If we’re lucky we get three types of family: the family we’re born into, the family we marry into, and the family we happen to pick up along the way. For us, the Jones family falls into that last category, which means we are really lucky.
Today, we said goodbye to Dick Jones, the remaining patriarch in a huge spread out, yet very connected, family. Dick was one of those people who made everyone feel welcome both at his business and at his home. He was not a large man, but had a laugh as big as all outdoors. He had a mischievous grin and a gentle nature. A baker by trade, most of the town either knew him or had heard of him.
Dick and Marilyn “Jean” Jones raised five children, and ended up with many grandchildren and great-grandchildren. In addition, Dick came from a large family, so there are multiple layers of cousins, aunts, and uncles. Each year at the Jones family reunion they form a large circle and count off. Sometimes there are well over 100 people there.
We are what you would call “shirttail” relations. In Swedish they call it “släkt till släkt.” (Hope I got this right. I am not at all Swedish and it’s the best spelling I could find.) Here’s the real scoop on how we’re related: my husband’s mother’s aunt was married to Adolph Jones, who would have been Dick Jones’ uncle. Confused? Don’t worry, lots of people are.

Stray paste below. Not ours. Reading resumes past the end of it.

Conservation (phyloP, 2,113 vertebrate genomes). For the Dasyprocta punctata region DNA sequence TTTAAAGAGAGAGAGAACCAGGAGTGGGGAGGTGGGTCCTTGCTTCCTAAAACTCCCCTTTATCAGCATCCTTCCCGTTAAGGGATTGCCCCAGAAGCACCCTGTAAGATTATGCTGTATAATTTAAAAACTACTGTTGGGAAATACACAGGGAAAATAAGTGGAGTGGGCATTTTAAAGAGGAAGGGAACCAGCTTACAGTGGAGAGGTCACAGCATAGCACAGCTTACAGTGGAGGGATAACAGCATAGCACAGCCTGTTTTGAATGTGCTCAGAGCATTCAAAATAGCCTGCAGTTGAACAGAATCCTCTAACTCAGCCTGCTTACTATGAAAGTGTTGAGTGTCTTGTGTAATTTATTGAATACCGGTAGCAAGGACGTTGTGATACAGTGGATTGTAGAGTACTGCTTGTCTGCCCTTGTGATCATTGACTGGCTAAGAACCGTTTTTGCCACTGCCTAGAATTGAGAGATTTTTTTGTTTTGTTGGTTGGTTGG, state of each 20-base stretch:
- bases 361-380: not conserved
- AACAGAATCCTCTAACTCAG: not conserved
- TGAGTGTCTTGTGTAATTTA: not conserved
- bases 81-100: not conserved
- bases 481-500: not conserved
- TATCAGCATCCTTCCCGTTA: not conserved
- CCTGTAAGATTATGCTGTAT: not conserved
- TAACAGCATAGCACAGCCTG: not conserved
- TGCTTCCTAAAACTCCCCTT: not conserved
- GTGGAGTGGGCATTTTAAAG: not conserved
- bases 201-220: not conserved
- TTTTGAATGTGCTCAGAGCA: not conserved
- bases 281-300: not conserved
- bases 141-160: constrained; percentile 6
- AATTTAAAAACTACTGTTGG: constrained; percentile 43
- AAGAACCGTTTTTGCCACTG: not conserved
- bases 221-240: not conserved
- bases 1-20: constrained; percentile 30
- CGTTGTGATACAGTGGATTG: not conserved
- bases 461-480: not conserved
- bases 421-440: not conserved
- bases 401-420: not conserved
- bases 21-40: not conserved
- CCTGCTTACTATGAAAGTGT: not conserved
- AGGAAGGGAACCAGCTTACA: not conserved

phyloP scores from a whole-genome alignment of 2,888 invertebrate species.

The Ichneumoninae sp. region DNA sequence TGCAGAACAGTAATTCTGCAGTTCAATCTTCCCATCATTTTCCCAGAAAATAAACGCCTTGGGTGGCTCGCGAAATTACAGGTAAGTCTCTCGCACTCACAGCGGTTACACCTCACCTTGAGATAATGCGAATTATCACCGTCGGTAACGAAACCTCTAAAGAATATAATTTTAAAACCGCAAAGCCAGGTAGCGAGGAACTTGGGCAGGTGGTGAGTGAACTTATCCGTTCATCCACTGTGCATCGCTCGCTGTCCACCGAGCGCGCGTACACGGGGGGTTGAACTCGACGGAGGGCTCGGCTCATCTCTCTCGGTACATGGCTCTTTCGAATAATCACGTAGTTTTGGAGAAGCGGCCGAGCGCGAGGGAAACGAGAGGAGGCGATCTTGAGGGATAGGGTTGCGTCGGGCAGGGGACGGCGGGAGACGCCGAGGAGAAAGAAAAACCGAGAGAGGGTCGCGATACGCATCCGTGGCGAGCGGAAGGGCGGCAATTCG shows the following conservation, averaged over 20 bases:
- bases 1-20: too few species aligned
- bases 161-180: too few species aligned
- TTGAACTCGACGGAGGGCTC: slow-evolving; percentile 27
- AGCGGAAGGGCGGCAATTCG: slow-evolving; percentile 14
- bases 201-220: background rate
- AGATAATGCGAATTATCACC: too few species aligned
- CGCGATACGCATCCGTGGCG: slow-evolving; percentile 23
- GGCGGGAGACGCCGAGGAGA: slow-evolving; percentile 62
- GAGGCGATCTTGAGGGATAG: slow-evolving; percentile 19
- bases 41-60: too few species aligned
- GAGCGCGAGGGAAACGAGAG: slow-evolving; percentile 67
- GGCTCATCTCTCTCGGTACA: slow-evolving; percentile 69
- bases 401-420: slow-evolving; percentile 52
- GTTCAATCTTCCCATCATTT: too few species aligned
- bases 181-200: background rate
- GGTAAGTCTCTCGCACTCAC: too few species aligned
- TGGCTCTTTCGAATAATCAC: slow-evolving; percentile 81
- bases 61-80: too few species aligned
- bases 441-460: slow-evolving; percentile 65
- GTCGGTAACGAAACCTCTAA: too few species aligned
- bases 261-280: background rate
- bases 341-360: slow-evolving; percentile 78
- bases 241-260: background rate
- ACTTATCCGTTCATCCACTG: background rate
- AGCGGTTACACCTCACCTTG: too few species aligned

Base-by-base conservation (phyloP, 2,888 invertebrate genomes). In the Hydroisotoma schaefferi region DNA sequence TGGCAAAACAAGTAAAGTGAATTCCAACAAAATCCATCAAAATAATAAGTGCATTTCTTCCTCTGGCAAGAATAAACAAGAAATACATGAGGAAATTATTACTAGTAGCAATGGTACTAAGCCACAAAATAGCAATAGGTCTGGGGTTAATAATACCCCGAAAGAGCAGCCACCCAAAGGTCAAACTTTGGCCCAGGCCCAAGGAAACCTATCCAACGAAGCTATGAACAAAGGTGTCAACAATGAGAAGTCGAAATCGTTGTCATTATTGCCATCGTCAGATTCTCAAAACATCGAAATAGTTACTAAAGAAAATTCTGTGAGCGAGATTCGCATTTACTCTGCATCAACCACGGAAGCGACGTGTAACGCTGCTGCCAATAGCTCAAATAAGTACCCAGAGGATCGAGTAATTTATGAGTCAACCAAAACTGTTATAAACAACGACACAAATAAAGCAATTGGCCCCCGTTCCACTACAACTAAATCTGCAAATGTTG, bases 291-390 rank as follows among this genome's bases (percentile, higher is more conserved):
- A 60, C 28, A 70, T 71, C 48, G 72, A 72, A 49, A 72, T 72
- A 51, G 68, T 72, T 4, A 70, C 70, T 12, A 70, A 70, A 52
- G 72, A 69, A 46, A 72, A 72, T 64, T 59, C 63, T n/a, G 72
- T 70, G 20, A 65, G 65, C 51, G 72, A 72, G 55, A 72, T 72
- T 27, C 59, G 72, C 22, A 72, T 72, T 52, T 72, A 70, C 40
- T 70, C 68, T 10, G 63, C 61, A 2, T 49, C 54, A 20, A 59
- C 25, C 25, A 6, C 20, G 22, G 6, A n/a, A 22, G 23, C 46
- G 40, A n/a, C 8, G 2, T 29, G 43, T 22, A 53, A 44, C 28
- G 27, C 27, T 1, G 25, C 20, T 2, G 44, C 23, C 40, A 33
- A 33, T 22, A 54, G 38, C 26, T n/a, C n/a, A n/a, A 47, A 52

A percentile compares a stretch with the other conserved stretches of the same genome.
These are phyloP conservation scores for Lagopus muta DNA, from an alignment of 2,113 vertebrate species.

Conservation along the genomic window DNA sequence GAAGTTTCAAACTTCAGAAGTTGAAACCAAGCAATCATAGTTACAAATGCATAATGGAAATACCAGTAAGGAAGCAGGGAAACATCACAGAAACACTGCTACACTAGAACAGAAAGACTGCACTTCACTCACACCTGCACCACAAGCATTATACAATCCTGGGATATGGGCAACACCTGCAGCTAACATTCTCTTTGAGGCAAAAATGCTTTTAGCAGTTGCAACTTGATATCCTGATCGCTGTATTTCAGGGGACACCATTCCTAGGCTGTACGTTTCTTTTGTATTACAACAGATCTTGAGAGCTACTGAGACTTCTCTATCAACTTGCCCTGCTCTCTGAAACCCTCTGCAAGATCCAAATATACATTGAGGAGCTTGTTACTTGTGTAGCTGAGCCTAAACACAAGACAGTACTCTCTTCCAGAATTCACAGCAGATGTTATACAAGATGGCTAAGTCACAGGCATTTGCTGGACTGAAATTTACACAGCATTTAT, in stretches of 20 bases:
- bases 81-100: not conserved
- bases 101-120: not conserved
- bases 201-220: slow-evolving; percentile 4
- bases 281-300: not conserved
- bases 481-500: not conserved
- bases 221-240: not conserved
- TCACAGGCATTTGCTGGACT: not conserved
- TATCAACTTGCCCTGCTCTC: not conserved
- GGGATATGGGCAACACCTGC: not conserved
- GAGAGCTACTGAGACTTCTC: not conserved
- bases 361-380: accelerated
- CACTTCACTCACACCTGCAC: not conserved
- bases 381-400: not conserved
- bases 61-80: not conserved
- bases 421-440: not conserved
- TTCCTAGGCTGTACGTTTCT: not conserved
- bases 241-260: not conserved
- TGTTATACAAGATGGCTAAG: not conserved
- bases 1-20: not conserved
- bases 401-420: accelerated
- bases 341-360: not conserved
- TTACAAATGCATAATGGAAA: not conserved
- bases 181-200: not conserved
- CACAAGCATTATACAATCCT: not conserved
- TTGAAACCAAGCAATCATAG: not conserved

But this little piece of information many years ago caused Dick and Jean and their kids to take us under their wing and into their family. It’s not that they needed more cousins – it’s that they sincerely considered us cousins. Dick may never have realized how truly important that was to my husband, who grew up somewhat apart from his own father and his own extended family. For longer than our children have been alive, we have been welcomed like family into the Jones/Jonsson clan. It created a lasting connection that leaves us feeling truly blessed.
The extended Jones family came from far and wide for the funeral today. You could honestly feel the love in that church.
So here I am baking and thinking about Dick Jones; a kind and gentle man who found time to make glögg every Christmas, baker extraordinaire, and always had a twinkle in his eye, a strong faith, and enormous love for his family. Thanks for including us, Dick. We loved you and will miss you.